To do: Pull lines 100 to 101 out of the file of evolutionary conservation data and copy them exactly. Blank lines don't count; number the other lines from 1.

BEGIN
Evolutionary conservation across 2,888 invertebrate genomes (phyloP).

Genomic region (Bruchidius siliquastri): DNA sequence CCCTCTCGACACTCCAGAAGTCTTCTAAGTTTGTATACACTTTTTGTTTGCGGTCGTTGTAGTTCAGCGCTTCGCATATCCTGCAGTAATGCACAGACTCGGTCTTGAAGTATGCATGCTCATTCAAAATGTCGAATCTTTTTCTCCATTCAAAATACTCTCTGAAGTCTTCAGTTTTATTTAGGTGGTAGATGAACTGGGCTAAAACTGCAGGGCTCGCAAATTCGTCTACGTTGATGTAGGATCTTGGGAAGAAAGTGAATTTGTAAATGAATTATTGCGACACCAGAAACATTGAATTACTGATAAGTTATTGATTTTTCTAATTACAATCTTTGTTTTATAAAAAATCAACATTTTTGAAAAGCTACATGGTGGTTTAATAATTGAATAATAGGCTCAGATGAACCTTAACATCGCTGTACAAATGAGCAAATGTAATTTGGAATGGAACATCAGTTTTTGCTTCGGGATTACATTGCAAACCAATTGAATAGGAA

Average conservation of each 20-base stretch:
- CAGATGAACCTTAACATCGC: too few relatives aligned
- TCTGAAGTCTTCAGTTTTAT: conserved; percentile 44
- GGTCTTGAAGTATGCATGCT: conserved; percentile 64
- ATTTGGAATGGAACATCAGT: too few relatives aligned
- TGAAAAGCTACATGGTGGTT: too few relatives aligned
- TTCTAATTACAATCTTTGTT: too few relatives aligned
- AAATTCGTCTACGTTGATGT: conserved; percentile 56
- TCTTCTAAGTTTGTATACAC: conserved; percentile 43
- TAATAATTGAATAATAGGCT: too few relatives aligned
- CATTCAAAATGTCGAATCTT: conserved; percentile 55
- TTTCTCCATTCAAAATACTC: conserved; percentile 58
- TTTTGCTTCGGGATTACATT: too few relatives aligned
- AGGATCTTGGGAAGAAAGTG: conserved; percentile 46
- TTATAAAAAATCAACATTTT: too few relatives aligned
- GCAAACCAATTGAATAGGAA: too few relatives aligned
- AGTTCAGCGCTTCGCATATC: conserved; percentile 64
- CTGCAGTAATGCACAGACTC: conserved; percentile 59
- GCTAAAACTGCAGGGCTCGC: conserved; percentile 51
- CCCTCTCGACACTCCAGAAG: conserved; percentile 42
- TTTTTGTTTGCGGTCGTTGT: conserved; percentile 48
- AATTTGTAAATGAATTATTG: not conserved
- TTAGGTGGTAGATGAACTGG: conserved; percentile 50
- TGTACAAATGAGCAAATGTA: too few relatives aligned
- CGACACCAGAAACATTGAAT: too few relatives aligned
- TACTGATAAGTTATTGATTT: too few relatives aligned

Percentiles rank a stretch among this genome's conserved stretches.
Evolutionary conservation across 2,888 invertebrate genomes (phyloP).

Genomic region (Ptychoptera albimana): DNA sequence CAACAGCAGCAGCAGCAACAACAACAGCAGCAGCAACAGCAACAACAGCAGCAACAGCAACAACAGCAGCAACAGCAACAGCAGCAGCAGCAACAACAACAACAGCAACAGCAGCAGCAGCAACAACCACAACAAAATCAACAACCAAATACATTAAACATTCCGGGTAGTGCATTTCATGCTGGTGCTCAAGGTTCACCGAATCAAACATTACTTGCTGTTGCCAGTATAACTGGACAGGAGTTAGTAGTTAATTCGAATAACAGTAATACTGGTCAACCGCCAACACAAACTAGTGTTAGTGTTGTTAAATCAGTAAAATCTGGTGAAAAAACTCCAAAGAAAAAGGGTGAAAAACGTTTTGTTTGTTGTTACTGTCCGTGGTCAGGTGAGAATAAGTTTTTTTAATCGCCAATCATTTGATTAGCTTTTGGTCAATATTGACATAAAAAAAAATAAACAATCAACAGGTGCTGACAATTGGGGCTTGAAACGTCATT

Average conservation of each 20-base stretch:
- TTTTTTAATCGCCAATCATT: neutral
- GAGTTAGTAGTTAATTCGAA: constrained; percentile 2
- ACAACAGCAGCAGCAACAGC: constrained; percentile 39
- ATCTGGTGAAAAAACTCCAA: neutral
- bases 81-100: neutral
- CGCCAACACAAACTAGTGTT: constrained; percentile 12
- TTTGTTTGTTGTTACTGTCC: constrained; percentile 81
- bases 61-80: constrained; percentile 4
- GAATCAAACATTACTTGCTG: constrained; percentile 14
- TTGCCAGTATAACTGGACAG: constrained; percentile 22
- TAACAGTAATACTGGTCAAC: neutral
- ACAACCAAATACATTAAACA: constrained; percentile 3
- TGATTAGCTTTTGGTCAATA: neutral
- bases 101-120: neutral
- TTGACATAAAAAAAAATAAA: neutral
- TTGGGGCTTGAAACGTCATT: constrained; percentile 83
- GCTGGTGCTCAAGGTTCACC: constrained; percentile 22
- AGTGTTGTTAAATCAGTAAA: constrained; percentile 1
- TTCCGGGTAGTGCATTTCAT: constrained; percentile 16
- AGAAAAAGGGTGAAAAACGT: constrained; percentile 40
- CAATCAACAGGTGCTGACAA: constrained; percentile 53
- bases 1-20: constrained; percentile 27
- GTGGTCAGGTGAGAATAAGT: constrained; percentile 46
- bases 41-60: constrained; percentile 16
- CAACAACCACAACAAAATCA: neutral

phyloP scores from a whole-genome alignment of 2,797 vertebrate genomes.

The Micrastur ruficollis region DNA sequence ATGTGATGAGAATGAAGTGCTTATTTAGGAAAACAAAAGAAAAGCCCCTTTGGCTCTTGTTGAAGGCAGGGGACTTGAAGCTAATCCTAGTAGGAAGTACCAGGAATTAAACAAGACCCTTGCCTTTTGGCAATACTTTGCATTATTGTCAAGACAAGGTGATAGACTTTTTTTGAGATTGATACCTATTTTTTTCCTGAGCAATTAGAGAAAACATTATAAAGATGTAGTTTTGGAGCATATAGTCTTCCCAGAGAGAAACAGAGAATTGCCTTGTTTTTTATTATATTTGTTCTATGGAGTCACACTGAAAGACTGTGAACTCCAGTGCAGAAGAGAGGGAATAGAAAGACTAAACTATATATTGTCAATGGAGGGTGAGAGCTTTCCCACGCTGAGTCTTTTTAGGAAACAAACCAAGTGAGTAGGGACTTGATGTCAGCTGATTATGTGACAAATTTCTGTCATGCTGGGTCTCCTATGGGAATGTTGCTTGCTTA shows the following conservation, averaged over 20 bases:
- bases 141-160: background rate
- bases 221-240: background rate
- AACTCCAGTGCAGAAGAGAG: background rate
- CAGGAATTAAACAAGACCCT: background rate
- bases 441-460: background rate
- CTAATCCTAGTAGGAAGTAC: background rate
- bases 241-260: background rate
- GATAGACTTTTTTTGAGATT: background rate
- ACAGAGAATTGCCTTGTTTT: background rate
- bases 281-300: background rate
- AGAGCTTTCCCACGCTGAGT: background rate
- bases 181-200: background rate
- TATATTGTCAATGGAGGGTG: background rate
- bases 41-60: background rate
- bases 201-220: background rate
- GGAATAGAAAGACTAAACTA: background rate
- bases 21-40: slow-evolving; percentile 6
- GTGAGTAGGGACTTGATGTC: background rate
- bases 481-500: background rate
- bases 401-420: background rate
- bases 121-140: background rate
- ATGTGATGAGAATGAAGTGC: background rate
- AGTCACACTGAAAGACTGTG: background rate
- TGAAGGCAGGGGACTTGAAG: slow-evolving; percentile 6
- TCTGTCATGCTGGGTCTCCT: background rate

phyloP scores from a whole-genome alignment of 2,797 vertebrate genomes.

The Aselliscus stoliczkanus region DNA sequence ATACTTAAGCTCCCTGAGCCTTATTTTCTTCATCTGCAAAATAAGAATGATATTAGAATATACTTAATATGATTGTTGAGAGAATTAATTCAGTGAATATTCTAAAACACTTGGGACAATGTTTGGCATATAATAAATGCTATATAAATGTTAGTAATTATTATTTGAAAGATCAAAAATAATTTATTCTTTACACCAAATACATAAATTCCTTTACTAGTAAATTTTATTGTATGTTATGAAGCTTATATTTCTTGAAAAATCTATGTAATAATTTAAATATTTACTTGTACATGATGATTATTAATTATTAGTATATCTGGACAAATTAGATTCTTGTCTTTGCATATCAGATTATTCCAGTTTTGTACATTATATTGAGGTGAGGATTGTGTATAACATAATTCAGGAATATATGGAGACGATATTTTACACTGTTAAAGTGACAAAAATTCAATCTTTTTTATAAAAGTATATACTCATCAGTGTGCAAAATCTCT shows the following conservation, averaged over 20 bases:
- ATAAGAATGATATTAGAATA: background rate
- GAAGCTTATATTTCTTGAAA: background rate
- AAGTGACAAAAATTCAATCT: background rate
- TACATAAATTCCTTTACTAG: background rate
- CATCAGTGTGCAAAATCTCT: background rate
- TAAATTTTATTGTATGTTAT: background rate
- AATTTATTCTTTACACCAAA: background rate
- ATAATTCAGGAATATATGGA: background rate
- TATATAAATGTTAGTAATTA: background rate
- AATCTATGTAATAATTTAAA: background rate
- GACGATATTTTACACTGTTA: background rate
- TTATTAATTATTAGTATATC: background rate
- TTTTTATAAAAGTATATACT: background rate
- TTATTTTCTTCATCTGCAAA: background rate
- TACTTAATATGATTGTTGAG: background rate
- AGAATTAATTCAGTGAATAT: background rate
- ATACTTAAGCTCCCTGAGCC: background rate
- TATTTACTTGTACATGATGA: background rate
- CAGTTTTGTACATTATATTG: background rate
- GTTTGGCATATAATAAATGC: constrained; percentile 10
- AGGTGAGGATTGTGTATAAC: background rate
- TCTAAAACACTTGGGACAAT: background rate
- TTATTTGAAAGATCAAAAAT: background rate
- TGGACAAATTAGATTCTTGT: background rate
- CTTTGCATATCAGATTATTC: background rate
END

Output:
- TTATTTTCTTCATCTGCAAA: background rate
- TACTTAATATGATTGTTGAG: background rate